This is what Kevin brought me to see from the window of his home office. You could tell by the evidence that Aidan had already been toiling for a little while.
|See the recycling bin already at the top?|
|The icy slope and weight of his burden brings him down, but he gets up again|
|He is undaunted.|
|But it's still a long way up there.|
I thought of this story Montessori told, about an infant, but applies even more to a special needs12 year old:
Once in our public park in Rome, the Pincian Gardens, I saw a baby of about a year and a half, a beautiful smiling child, who was working away trying to fill a little pail by shoveling gravel into it. Beside him was a smartly dressed nurse evidently very fond of him, the sort of nurse who would consider that she gave the child the most affectionate and intelligent care. It was time to go home and the nurse was patiently exhorting the baby to leave his work and let her put him into the baby carriage. Seeing that her exhortations made no impression on the little fellow's firmness, she herself filled the pail with gravel and set pail and baby into the carriage with the fixed conviction that she had given him what he wanted.But I also know that Aidan, being in the stage of pragmatism, also really wants the job done. His desire to "do it himself" is mediated by his desire to "get it done". It's a balance between supporting him and just taking over.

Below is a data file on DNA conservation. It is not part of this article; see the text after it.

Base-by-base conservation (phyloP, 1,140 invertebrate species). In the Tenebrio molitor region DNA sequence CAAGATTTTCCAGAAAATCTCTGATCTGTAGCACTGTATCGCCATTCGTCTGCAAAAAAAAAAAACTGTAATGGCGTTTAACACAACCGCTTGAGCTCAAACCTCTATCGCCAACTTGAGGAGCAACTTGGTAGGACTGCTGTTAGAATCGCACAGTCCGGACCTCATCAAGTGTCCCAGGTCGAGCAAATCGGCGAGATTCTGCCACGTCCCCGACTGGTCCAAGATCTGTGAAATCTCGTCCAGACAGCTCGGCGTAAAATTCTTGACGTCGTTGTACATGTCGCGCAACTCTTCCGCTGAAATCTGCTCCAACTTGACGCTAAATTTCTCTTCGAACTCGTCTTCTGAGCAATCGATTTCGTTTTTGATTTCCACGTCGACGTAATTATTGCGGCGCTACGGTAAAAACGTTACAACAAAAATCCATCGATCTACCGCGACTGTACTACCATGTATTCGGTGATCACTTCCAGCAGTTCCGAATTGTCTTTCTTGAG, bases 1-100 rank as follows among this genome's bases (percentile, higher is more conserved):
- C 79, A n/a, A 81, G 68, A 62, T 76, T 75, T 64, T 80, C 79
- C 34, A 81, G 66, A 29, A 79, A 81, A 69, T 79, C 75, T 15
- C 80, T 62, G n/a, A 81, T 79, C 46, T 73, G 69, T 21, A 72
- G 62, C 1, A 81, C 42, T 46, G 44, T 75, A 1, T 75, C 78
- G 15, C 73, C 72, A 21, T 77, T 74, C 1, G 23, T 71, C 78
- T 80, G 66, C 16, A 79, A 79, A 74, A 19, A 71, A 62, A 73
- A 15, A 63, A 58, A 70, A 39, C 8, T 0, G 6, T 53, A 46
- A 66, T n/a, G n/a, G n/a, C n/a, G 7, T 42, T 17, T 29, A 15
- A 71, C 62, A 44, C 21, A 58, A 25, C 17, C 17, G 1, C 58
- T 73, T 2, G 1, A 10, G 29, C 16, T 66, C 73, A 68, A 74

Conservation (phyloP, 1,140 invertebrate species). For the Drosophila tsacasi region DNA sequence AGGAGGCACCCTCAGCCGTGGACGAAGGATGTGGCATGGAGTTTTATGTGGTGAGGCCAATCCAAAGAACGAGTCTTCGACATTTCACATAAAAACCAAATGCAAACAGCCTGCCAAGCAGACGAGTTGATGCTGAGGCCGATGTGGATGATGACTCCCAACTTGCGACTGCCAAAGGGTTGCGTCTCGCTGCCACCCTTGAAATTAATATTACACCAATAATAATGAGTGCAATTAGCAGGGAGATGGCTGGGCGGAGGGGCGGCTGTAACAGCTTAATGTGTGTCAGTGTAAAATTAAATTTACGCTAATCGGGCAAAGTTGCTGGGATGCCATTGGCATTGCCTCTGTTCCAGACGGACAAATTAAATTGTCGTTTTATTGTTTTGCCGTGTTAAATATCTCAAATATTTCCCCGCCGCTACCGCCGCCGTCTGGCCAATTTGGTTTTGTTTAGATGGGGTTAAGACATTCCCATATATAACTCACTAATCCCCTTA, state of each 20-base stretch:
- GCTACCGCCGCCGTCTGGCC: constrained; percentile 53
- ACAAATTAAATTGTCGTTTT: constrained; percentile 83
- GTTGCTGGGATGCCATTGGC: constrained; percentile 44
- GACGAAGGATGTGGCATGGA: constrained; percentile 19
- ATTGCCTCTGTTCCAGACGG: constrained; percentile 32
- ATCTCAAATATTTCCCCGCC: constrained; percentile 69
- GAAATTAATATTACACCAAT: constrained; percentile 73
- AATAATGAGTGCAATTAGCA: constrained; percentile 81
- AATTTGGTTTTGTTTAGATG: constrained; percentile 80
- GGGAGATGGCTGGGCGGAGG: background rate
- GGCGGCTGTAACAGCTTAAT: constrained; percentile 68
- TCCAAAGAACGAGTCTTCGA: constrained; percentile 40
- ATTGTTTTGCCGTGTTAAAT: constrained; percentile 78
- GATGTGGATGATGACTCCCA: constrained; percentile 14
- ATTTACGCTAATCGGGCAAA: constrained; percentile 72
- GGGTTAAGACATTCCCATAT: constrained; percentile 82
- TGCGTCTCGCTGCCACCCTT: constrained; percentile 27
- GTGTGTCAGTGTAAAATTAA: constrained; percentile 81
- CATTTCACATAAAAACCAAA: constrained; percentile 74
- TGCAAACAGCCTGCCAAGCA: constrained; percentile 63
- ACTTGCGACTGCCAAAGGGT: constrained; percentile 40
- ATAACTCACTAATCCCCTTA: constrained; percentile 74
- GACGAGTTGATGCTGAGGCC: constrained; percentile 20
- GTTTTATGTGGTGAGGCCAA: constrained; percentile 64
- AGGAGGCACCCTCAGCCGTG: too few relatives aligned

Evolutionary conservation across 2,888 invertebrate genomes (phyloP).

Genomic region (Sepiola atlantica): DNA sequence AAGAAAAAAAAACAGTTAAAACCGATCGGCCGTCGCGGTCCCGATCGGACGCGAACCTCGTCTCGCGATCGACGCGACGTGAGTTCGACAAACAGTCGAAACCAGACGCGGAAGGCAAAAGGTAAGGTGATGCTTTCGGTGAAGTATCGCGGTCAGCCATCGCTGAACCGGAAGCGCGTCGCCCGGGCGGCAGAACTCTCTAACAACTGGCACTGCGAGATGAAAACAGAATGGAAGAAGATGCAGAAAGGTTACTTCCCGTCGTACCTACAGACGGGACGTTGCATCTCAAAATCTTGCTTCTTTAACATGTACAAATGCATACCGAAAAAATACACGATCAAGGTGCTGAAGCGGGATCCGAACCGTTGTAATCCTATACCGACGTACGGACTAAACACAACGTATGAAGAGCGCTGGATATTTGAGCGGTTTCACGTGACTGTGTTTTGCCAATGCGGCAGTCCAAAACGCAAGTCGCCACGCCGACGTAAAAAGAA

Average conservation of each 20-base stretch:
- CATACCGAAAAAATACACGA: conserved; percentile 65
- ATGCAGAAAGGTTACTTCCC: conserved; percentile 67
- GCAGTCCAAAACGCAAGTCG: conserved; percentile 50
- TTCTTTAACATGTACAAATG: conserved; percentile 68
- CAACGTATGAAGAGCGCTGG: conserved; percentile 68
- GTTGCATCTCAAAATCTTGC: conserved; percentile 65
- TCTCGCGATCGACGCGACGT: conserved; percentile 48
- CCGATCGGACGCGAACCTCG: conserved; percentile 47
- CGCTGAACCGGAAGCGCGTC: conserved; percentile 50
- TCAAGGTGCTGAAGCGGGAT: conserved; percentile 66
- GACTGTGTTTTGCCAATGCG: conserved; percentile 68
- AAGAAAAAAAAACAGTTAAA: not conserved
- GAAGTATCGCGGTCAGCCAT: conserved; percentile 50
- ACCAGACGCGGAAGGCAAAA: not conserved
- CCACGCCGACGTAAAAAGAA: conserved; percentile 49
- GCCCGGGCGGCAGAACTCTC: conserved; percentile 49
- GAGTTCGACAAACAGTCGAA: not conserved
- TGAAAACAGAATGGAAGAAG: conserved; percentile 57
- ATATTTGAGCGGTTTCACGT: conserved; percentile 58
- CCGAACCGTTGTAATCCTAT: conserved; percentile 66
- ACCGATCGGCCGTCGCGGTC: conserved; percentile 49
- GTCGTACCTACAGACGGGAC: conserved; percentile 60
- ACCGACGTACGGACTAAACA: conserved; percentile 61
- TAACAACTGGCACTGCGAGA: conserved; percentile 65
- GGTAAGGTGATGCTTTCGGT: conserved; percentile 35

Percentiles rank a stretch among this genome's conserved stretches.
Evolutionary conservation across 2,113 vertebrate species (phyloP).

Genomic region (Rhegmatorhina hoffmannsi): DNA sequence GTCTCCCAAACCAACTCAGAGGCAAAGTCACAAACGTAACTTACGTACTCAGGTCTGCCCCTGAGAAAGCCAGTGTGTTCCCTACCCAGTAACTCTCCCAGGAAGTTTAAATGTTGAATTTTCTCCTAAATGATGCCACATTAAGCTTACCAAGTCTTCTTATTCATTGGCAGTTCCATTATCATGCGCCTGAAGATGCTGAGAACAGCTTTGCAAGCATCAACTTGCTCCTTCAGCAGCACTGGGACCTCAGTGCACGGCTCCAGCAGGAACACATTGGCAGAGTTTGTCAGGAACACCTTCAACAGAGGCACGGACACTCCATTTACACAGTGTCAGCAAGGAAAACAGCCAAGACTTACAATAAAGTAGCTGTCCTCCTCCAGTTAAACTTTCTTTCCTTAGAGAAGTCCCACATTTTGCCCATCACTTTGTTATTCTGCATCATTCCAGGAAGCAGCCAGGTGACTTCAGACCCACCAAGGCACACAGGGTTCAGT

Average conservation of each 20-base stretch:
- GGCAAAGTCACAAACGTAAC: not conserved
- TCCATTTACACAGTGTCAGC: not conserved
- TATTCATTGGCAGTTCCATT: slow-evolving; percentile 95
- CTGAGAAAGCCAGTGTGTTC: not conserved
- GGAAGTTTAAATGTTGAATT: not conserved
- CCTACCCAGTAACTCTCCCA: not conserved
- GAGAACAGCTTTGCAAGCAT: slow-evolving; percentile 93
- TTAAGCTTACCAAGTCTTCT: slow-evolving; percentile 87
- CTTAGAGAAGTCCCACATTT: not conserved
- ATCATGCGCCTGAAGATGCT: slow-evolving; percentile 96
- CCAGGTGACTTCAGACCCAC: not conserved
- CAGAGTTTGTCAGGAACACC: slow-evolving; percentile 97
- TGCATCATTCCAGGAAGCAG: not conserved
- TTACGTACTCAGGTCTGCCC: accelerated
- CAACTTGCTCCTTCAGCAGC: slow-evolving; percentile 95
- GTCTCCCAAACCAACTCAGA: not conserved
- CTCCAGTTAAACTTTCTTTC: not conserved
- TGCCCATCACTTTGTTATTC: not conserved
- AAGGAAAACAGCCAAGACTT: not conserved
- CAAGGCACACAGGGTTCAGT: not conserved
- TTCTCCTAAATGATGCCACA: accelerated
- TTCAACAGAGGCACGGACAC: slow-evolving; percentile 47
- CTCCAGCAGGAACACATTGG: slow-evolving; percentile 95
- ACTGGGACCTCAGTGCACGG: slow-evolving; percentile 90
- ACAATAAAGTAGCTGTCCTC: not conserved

I was struck by the loud cries of the child and by the expression of protest against violence and injustice which wrote itself on his little face. What an accumulation of wrongs weighed down that nascent intelligence ! The little boy did not wish to have the pail full of gravel; he wished to go through the motions necessary to fill it, thus satisfying a need of his vigorous organism. The child's unconscious aim was his own self-development; not the external fact of a pail full of little stones. -- from THe Montessori Method, p 355
Finally we decided the symbolism would work better if we asked his older brother Kieron to go help him. Brothers are different than parents. I think that because Aidan is always trying to imitate older people, and hears me request help from his siblings, he thinks that giving orders is part of getting things done, too.
|Aidan is still supervising|
|But he trusts Kieron to get the job done.|
He was so proud of what he had done and when he saw the pictures his Dad and I had taken he looked at them over and over again! Whew! I hope he gets the message that he can do what he sets out to do, but that he has a family that will be there for him, too!